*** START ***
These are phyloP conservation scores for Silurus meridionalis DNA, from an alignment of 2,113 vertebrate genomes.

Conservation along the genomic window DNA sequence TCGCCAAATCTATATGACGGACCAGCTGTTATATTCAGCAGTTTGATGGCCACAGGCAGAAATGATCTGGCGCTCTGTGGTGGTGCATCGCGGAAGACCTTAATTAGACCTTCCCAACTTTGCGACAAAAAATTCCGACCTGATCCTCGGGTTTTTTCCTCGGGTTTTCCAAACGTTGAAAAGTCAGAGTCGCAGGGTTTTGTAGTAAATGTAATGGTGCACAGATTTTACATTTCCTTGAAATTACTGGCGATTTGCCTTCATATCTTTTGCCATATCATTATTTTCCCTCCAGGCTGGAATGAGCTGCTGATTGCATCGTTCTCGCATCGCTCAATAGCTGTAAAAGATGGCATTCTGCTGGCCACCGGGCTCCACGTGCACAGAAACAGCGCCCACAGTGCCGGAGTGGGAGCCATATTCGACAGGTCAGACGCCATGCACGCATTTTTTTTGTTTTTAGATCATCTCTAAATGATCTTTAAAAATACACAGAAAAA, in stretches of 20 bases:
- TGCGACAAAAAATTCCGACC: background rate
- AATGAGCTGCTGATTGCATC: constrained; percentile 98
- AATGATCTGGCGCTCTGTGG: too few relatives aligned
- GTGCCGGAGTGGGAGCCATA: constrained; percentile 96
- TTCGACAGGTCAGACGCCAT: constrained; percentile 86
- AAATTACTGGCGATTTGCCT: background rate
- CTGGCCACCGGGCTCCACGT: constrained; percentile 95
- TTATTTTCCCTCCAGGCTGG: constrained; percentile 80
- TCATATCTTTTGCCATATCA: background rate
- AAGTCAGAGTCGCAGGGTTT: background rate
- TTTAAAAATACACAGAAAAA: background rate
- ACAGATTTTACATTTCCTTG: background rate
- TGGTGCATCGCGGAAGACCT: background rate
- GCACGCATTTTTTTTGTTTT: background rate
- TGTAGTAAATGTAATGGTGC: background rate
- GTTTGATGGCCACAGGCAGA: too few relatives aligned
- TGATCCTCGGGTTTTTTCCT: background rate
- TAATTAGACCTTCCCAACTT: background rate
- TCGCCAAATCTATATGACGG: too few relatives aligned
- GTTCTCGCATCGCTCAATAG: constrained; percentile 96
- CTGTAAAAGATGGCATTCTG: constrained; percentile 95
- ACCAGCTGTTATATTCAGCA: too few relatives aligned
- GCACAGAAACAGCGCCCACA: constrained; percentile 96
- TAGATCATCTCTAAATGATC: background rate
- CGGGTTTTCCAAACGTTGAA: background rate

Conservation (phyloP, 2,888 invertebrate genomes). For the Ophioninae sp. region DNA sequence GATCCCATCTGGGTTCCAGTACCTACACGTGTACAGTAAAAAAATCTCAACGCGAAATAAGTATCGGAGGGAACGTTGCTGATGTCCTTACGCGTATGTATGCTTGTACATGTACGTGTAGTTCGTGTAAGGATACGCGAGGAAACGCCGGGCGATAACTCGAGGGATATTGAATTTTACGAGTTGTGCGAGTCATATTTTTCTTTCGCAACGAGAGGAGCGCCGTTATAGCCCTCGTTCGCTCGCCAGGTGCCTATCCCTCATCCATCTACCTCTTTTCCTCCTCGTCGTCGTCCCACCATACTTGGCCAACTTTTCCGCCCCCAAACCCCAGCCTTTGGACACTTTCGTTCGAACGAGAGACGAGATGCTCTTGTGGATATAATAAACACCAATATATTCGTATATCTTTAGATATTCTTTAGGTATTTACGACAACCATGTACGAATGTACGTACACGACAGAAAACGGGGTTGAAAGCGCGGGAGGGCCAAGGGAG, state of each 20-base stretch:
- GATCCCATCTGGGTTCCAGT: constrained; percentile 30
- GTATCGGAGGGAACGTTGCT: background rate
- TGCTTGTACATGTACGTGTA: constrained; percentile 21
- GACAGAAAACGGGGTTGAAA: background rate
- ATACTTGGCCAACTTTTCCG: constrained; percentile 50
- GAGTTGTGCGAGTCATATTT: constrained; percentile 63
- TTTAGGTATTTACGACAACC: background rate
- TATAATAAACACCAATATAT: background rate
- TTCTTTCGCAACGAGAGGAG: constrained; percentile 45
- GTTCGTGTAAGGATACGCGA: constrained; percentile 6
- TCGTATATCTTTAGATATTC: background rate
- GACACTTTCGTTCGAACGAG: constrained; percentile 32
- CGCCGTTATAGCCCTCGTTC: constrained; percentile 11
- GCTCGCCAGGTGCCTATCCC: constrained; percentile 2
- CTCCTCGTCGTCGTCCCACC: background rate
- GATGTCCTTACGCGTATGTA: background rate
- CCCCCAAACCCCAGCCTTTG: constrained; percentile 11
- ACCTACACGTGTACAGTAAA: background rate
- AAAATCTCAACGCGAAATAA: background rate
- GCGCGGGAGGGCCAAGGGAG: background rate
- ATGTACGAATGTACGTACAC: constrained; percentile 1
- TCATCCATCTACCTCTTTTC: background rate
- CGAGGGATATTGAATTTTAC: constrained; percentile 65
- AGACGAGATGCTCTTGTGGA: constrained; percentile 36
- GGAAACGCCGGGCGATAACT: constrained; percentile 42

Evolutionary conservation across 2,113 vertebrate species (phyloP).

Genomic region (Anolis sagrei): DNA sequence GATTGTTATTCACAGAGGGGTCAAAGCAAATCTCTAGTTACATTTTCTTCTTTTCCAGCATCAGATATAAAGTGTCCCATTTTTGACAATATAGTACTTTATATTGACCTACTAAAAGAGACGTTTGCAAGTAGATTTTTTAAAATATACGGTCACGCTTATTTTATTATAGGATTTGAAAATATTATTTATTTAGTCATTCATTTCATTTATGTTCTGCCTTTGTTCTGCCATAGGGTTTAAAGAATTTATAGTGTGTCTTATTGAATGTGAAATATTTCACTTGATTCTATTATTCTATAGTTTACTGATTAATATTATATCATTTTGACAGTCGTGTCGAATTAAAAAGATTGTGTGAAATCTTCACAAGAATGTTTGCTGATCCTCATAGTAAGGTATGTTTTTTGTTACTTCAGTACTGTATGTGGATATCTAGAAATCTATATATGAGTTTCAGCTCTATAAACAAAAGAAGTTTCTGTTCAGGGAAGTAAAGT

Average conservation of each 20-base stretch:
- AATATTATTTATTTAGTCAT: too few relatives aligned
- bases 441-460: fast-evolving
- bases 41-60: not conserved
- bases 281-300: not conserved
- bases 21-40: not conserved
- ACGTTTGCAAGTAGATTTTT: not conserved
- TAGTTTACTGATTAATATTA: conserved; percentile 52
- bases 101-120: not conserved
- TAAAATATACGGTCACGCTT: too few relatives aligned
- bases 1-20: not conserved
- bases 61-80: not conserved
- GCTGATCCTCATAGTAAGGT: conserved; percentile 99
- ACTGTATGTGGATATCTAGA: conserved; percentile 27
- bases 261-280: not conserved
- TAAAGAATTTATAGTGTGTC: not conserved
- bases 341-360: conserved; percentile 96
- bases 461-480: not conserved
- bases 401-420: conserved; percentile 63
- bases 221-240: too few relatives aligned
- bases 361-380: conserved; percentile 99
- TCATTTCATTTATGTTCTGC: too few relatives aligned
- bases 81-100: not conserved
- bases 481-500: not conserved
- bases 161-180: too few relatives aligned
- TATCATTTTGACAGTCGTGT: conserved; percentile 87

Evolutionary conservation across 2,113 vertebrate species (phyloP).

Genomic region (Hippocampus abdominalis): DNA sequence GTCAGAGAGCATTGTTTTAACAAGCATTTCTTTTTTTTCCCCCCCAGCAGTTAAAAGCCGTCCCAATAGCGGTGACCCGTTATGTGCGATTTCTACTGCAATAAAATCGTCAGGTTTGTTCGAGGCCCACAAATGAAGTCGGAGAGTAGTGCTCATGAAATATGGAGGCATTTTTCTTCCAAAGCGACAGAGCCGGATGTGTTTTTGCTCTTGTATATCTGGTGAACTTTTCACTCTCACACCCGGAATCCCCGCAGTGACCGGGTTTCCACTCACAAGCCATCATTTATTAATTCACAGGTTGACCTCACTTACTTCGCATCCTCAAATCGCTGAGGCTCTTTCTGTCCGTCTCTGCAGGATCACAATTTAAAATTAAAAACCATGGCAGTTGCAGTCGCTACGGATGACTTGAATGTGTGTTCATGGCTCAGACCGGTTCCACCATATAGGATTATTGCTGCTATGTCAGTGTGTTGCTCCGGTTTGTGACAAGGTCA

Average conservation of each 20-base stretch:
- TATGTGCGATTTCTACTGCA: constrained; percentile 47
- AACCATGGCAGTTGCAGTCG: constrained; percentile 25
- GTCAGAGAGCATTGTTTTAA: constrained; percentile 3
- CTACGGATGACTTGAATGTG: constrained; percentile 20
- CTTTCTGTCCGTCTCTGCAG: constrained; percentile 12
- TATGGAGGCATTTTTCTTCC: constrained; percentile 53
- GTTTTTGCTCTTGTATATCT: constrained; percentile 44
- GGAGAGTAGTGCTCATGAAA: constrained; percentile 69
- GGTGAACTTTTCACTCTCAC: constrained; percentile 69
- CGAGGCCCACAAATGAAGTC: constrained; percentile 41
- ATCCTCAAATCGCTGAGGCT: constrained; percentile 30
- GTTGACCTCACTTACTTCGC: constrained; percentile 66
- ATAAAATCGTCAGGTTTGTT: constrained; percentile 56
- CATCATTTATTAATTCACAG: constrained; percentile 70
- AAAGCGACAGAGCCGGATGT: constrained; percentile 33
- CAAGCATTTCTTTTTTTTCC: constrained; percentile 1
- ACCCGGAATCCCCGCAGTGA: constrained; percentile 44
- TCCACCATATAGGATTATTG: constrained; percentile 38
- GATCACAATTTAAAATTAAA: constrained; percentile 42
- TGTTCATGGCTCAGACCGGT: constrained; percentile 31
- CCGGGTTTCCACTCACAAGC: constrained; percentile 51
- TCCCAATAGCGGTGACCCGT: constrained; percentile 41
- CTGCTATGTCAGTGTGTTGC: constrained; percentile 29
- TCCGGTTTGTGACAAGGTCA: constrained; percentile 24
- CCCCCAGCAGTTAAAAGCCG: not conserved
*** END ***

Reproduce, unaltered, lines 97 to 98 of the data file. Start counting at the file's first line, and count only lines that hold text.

- ATAAAATCGTCAGGTTTGTT: constrained; percentile 56
- CATCATTTATTAATTCACAG: constrained; percentile 70